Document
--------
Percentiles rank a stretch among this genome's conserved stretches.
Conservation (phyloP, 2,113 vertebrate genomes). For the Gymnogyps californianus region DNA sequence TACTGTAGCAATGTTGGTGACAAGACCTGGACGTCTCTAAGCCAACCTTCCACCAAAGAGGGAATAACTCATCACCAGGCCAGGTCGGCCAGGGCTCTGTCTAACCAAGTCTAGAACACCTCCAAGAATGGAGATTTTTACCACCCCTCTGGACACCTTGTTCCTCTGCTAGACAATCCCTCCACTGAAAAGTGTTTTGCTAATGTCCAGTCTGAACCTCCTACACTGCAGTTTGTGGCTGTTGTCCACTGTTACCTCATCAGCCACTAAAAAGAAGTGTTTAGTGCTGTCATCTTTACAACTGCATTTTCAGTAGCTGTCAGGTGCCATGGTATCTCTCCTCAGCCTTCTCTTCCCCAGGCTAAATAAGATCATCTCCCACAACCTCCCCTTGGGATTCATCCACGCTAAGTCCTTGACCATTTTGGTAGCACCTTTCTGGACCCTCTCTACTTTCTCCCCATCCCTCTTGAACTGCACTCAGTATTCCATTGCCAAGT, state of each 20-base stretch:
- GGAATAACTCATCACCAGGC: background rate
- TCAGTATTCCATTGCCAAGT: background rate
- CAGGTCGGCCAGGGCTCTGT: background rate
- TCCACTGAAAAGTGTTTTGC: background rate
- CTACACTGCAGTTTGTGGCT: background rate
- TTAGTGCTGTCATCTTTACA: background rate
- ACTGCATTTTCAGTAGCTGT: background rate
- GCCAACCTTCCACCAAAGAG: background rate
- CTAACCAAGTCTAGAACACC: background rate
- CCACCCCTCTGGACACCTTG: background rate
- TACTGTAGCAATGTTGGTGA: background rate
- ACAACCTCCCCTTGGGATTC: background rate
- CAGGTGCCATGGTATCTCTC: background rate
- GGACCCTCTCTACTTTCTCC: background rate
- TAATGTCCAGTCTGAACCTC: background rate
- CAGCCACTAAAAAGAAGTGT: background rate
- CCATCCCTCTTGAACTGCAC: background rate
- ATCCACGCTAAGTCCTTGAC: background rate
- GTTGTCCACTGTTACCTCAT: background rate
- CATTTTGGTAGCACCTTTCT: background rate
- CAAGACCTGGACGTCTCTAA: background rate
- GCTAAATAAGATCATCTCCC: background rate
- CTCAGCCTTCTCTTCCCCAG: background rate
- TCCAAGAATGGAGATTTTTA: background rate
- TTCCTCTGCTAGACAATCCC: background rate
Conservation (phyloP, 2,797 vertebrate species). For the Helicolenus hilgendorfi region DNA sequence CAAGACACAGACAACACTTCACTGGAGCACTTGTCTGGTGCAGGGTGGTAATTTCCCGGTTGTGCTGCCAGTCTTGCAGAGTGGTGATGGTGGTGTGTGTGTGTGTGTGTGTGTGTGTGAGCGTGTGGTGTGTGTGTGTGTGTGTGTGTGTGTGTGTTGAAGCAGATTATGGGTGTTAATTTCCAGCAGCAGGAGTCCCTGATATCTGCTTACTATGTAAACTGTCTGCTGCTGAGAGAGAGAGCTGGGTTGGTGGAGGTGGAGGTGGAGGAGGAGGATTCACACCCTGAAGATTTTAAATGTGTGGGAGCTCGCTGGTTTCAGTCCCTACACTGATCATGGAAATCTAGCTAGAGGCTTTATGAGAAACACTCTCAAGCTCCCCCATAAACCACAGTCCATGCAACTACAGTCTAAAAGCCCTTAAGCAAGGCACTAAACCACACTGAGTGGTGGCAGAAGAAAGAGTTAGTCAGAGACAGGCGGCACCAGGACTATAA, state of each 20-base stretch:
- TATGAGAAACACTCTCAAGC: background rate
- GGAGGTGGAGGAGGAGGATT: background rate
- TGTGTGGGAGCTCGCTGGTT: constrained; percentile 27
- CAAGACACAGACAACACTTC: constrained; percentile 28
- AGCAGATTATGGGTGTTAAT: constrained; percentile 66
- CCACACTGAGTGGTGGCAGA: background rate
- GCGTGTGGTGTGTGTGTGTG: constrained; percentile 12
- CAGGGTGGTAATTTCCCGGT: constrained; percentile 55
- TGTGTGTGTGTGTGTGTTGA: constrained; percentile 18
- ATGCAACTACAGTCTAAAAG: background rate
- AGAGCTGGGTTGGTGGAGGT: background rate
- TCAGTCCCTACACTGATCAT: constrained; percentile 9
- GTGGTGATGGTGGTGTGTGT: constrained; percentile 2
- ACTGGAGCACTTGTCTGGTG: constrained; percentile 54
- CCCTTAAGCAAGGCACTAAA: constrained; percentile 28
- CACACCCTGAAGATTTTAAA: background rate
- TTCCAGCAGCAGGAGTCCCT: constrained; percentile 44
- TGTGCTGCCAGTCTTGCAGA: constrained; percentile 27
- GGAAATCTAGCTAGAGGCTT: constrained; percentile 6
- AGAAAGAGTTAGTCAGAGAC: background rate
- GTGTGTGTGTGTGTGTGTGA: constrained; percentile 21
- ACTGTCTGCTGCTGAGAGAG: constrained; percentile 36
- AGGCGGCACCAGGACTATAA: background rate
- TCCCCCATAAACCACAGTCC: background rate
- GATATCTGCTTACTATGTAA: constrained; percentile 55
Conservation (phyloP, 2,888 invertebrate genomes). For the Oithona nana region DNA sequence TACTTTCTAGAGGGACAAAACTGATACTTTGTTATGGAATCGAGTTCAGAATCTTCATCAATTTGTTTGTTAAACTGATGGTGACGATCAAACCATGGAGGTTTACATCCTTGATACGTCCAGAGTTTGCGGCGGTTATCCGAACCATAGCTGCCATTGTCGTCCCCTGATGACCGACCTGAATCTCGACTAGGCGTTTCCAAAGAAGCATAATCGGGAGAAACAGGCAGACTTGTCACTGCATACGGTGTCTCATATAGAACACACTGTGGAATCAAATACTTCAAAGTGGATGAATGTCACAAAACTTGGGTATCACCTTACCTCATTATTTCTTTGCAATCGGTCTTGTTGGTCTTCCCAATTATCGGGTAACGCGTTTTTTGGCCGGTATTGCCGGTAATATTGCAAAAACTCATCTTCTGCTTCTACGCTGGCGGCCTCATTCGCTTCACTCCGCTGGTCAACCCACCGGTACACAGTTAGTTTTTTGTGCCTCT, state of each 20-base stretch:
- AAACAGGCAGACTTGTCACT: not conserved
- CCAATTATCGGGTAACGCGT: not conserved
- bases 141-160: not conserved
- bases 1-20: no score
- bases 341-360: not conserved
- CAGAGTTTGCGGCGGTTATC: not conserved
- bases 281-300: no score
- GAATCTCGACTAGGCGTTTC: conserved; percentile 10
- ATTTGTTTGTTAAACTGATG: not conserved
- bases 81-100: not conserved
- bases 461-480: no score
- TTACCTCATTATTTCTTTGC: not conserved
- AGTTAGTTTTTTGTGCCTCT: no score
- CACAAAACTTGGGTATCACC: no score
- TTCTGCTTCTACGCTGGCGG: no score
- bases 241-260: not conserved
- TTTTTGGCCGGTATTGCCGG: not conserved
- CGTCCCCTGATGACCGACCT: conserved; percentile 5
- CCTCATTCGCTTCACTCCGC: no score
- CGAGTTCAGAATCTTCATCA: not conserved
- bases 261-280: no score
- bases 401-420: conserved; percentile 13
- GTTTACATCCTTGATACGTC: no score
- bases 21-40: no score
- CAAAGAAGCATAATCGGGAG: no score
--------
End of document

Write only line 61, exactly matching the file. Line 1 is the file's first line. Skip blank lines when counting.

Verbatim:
- bases 281-300: no score